South Sudan faced a problem, months after independence and it still wasn’t recognised as a new country on internet maps by Google and Bing. The SSMJ came across a BBC article highlighting the issue:
Google has updated its maps to include the newly independent nation of South Sudan.
The move follows a campaign by a South Sudanese journalist, who posted an online petition calling for the new nation to be marked on web maps.
He said his country was still missing from websites including Microsoft, Yahoo! and National Geographic.
The country became independent in July following decades of conflict in which some two million people died.
Journalist John Tanza Mabusu, who is South Sudanese but lives in Washington, launched a petition on the website Change.org.
The petition, which got 1,600 backers, called on mapping services to include the new nation.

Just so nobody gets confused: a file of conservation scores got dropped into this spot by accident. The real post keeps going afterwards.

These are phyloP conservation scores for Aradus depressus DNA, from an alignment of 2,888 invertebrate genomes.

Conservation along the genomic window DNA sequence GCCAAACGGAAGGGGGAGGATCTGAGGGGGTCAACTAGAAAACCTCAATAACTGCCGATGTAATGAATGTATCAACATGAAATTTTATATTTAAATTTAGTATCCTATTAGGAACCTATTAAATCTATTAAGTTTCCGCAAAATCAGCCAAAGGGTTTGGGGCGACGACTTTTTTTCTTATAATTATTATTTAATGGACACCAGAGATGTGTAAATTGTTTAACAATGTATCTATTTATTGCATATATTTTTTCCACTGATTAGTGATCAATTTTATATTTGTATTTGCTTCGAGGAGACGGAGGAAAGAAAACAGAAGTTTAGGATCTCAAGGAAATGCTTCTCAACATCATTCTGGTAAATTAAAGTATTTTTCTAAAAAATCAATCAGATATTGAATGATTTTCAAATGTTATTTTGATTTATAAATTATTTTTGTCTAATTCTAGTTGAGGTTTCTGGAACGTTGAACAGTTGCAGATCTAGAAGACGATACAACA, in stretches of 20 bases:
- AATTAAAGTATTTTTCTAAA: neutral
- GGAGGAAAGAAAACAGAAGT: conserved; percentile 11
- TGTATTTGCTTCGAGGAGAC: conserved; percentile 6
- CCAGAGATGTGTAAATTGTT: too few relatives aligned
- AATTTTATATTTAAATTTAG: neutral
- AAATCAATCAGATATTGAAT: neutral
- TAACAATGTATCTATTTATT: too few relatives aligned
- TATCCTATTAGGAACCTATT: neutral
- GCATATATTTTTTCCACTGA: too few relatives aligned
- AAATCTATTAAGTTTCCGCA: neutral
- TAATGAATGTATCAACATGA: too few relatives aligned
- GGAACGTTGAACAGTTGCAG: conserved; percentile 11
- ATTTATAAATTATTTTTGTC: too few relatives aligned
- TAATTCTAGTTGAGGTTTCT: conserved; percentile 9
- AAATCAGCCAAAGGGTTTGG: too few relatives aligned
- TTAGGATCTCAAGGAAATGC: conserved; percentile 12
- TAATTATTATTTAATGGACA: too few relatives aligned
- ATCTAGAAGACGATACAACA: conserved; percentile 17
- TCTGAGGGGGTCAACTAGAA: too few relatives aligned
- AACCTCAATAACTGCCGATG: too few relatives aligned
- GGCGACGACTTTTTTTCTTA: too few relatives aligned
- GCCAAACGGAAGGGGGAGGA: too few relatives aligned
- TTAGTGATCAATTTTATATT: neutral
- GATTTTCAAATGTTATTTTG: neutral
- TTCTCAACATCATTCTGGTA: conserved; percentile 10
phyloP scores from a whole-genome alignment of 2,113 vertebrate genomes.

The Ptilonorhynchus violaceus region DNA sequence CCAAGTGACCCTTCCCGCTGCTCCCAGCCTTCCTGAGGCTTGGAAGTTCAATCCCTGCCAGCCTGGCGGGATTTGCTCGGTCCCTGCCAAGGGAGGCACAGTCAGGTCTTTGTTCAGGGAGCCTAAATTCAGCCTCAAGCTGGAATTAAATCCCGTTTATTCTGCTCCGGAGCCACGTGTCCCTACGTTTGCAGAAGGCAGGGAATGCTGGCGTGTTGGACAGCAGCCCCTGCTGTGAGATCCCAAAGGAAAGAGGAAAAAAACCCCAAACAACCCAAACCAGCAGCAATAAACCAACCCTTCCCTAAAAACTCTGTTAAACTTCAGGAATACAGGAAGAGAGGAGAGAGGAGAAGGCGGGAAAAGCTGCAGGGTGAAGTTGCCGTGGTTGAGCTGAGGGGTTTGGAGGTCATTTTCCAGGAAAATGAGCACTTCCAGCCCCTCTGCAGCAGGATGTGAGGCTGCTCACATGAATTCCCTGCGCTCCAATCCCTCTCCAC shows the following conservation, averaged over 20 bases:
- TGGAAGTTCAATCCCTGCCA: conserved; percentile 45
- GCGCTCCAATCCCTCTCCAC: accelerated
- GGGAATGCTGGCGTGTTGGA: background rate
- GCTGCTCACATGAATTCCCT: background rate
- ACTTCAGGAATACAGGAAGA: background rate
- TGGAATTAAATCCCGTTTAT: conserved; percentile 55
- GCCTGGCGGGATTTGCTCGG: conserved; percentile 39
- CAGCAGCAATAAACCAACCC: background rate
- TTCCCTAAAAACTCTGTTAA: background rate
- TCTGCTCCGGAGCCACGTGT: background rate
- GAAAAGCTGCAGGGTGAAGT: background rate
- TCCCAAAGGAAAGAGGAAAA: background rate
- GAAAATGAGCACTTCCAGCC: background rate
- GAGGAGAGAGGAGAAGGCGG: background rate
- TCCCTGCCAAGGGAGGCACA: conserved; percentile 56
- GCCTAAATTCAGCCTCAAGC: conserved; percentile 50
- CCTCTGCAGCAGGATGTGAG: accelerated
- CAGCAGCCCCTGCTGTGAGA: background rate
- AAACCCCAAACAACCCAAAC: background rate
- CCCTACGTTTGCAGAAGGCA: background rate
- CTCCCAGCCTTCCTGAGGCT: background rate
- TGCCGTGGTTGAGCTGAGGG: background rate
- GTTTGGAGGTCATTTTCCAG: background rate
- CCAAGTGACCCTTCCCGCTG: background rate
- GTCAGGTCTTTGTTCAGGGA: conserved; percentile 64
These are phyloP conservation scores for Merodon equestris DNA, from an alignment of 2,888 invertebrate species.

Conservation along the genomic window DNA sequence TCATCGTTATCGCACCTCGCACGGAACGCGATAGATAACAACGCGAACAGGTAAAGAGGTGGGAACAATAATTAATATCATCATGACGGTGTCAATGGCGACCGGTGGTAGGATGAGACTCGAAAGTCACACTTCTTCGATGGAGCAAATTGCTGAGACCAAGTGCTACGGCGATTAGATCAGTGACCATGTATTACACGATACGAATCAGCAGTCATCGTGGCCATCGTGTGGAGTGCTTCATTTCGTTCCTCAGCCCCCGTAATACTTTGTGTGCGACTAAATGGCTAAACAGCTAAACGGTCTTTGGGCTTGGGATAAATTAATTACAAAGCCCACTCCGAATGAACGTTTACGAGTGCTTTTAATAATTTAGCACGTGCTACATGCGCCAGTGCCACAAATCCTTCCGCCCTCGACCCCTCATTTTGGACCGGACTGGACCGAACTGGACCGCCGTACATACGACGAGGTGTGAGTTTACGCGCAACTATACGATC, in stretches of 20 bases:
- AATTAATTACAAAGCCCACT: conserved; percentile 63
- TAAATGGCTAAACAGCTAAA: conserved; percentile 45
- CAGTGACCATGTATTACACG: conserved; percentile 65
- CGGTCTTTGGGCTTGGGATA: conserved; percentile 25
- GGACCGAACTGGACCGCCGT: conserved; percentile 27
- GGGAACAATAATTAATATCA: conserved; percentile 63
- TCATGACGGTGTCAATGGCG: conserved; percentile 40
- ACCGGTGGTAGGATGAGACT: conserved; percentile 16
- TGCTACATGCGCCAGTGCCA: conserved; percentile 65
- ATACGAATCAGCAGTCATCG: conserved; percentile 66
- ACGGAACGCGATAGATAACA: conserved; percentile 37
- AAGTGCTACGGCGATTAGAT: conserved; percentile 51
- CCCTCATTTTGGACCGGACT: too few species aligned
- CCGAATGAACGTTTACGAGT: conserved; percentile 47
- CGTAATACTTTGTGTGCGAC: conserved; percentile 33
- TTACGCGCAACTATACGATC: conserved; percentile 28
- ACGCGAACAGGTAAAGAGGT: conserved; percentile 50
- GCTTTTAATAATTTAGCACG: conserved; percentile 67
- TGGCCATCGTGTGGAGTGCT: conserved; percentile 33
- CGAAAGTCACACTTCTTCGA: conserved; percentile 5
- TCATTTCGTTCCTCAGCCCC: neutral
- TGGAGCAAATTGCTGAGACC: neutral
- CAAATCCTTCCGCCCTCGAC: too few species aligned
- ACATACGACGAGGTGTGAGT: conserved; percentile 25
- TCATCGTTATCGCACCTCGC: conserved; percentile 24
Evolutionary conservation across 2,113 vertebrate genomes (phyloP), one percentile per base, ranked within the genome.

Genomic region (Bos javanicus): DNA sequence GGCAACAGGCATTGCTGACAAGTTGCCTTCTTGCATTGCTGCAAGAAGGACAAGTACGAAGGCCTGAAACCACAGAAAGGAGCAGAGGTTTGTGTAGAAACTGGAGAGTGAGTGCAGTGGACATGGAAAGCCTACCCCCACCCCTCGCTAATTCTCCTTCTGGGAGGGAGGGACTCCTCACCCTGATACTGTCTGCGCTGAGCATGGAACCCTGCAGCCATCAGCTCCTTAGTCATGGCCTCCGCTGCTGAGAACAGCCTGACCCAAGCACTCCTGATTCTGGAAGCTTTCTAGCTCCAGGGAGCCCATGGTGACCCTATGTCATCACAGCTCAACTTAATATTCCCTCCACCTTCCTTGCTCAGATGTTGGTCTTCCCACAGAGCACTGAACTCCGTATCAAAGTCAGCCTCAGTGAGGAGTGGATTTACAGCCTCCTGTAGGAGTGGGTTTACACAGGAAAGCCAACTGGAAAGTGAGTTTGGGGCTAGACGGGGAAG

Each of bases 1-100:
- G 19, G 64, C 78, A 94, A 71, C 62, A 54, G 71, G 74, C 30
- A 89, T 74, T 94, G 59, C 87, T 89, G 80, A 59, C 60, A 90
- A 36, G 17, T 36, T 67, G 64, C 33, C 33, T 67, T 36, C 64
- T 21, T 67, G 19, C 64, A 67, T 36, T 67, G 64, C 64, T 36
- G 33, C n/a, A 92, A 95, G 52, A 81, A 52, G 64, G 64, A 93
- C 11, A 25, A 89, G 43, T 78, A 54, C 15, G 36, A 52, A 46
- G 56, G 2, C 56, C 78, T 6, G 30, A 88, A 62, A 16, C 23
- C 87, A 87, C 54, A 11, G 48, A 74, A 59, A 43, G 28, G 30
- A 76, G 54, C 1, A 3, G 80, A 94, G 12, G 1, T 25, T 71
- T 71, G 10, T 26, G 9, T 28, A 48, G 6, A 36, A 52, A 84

“The inclusion of South Sudan will give the people of that new nation pride and a sense of belonging, as citizens of a sovereign nation on the map,” said Mabusu.
“I’m hoping that now that Google has officially recognised South Sudan on their maps, the other major online mapping services will quickly follow suit.”
National Geographic said its print maps and mobile apps had been updated, but its online mapping service was outsourced to the Bing maps website, which uses Microsoft maps.
Bing’s map of Sudan does not yet have the Sudanese border marked, although its information on the South’s capital city of Juba clearly indicates it is part of South Sudan.
It was unclear whether Google’s amendment to the Sudan map came as a result of the online campaign.